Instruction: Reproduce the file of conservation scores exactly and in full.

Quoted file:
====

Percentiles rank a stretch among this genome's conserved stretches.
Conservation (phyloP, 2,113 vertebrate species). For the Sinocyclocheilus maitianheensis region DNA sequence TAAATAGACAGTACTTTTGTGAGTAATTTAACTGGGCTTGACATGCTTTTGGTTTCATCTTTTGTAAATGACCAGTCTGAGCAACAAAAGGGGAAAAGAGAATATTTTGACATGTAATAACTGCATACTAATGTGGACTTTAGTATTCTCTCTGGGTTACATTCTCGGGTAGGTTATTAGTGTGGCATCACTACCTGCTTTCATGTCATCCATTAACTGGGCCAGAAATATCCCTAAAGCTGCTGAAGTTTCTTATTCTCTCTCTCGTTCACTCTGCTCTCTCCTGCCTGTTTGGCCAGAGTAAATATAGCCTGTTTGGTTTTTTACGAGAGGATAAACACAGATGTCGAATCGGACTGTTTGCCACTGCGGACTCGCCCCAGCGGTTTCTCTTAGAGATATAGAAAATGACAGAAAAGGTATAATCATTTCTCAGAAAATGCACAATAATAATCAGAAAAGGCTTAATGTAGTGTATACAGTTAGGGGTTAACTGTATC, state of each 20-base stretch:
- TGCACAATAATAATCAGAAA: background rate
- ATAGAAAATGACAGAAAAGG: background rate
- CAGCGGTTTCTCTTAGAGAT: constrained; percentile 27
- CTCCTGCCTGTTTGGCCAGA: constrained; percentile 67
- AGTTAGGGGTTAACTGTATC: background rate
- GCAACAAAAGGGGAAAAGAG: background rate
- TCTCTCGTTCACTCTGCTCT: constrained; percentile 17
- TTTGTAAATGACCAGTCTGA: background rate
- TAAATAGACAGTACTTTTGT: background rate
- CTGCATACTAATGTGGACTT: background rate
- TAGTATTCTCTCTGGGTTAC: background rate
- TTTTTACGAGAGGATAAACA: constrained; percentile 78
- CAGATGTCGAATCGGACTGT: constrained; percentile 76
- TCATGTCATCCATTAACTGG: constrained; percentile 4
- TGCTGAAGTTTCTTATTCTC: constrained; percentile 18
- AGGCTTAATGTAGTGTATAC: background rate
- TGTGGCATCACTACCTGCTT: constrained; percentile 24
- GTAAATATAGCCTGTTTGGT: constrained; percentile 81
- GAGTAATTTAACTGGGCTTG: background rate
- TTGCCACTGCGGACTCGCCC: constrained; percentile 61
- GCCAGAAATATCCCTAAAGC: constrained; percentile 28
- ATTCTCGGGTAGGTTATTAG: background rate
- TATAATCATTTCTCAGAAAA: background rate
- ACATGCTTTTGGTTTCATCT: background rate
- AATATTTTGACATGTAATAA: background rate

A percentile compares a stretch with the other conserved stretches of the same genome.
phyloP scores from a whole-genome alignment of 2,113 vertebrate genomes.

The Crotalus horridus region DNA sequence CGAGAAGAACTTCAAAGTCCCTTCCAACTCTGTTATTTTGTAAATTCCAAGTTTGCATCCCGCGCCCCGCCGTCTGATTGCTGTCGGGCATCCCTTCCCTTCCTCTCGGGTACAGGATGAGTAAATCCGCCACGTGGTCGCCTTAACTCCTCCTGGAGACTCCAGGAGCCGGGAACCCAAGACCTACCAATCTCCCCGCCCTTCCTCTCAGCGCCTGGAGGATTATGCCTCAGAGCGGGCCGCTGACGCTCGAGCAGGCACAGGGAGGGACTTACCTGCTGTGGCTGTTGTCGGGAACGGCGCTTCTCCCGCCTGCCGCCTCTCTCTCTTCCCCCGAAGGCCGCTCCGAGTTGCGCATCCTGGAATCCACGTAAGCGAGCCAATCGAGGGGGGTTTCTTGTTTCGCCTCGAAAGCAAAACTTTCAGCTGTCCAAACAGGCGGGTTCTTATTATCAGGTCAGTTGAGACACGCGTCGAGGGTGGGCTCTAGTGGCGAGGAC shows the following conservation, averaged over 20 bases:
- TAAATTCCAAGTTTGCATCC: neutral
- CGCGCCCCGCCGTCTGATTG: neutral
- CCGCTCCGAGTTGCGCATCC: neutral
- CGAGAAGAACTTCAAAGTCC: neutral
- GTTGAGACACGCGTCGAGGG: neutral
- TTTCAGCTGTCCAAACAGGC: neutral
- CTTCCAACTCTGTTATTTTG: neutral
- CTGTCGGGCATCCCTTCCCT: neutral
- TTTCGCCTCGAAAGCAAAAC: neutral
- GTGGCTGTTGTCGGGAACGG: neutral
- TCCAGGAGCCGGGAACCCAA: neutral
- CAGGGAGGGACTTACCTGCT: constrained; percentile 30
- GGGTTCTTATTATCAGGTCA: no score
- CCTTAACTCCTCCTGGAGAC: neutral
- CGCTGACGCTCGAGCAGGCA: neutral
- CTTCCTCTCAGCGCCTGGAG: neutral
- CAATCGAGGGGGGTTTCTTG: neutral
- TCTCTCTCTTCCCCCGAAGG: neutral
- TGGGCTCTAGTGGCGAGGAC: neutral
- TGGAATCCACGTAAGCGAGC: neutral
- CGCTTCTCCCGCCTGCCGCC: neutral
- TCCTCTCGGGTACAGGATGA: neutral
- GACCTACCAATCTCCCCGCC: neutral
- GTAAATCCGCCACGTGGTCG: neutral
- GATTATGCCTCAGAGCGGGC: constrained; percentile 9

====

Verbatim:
Percentiles rank a stretch among this genome's conserved stretches.
Conservation (phyloP, 2,113 vertebrate species). For the Sinocyclocheilus maitianheensis region DNA sequence TAAATAGACAGTACTTTTGTGAGTAATTTAACTGGGCTTGACATGCTTTTGGTTTCATCTTTTGTAAATGACCAGTCTGAGCAACAAAAGGGGAAAAGAGAATATTTTGACATGTAATAACTGCATACTAATGTGGACTTTAGTATTCTCTCTGGGTTACATTCTCGGGTAGGTTATTAGTGTGGCATCACTACCTGCTTTCATGTCATCCATTAACTGGGCCAGAAATATCCCTAAAGCTGCTGAAGTTTCTTATTCTCTCTCTCGTTCACTCTGCTCTCTCCTGCCTGTTTGGCCAGAGTAAATATAGCCTGTTTGGTTTTTTACGAGAGGATAAACACAGATGTCGAATCGGACTGTTTGCCACTGCGGACTCGCCCCAGCGGTTTCTCTTAGAGATATAGAAAATGACAGAAAAGGTATAATCATTTCTCAGAAAATGCACAATAATAATCAGAAAAGGCTTAATGTAGTGTATACAGTTAGGGGTTAACTGTATC, state of each 20-base stretch:
- TGCACAATAATAATCAGAAA: background rate
- ATAGAAAATGACAGAAAAGG: background rate
- CAGCGGTTTCTCTTAGAGAT: constrained; percentile 27
- CTCCTGCCTGTTTGGCCAGA: constrained; percentile 67
- AGTTAGGGGTTAACTGTATC: background rate
- GCAACAAAAGGGGAAAAGAG: background rate
- TCTCTCGTTCACTCTGCTCT: constrained; percentile 17
- TTTGTAAATGACCAGTCTGA: background rate
- TAAATAGACAGTACTTTTGT: background rate
- CTGCATACTAATGTGGACTT: background rate
- TAGTATTCTCTCTGGGTTAC: background rate
- TTTTTACGAGAGGATAAACA: constrained; percentile 78
- CAGATGTCGAATCGGACTGT: constrained; percentile 76
- TCATGTCATCCATTAACTGG: constrained; percentile 4
- TGCTGAAGTTTCTTATTCTC: constrained; percentile 18
- AGGCTTAATGTAGTGTATAC: background rate
- TGTGGCATCACTACCTGCTT: constrained; percentile 24
- GTAAATATAGCCTGTTTGGT: constrained; percentile 81
- GAGTAATTTAACTGGGCTTG: background rate
- TTGCCACTGCGGACTCGCCC: constrained; percentile 61
- GCCAGAAATATCCCTAAAGC: constrained; percentile 28
- ATTCTCGGGTAGGTTATTAG: background rate
- TATAATCATTTCTCAGAAAA: background rate
- ACATGCTTTTGGTTTCATCT: background rate
- AATATTTTGACATGTAATAA: background rate

A percentile compares a stretch with the other conserved stretches of the same genome.
phyloP scores from a whole-genome alignment of 2,113 vertebrate genomes.

The Crotalus horridus region DNA sequence CGAGAAGAACTTCAAAGTCCCTTCCAACTCTGTTATTTTGTAAATTCCAAGTTTGCATCCCGCGCCCCGCCGTCTGATTGCTGTCGGGCATCCCTTCCCTTCCTCTCGGGTACAGGATGAGTAAATCCGCCACGTGGTCGCCTTAACTCCTCCTGGAGACTCCAGGAGCCGGGAACCCAAGACCTACCAATCTCCCCGCCCTTCCTCTCAGCGCCTGGAGGATTATGCCTCAGAGCGGGCCGCTGACGCTCGAGCAGGCACAGGGAGGGACTTACCTGCTGTGGCTGTTGTCGGGAACGGCGCTTCTCCCGCCTGCCGCCTCTCTCTCTTCCCCCGAAGGCCGCTCCGAGTTGCGCATCCTGGAATCCACGTAAGCGAGCCAATCGAGGGGGGTTTCTTGTTTCGCCTCGAAAGCAAAACTTTCAGCTGTCCAAACAGGCGGGTTCTTATTATCAGGTCAGTTGAGACACGCGTCGAGGGTGGGCTCTAGTGGCGAGGAC shows the following conservation, averaged over 20 bases:
- TAAATTCCAAGTTTGCATCC: neutral
- CGCGCCCCGCCGTCTGATTG: neutral
- CCGCTCCGAGTTGCGCATCC: neutral
- CGAGAAGAACTTCAAAGTCC: neutral
- GTTGAGACACGCGTCGAGGG: neutral
- TTTCAGCTGTCCAAACAGGC: neutral
- CTTCCAACTCTGTTATTTTG: neutral
- CTGTCGGGCATCCCTTCCCT: neutral
- TTTCGCCTCGAAAGCAAAAC: neutral
- GTGGCTGTTGTCGGGAACGG: neutral
- TCCAGGAGCCGGGAACCCAA: neutral
- CAGGGAGGGACTTACCTGCT: constrained; percentile 30
- GGGTTCTTATTATCAGGTCA: no score
- CCTTAACTCCTCCTGGAGAC: neutral
- CGCTGACGCTCGAGCAGGCA: neutral
- CTTCCTCTCAGCGCCTGGAG: neutral
- CAATCGAGGGGGGTTTCTTG: neutral
- TCTCTCTCTTCCCCCGAAGG: neutral
- TGGGCTCTAGTGGCGAGGAC: neutral
- TGGAATCCACGTAAGCGAGC: neutral
- CGCTTCTCCCGCCTGCCGCC: neutral
- TCCTCTCGGGTACAGGATGA: neutral
- GACCTACCAATCTCCCCGCC: neutral
- GTAAATCCGCCACGTGGTCG: neutral
- GATTATGCCTCAGAGCGGGC: constrained; percentile 9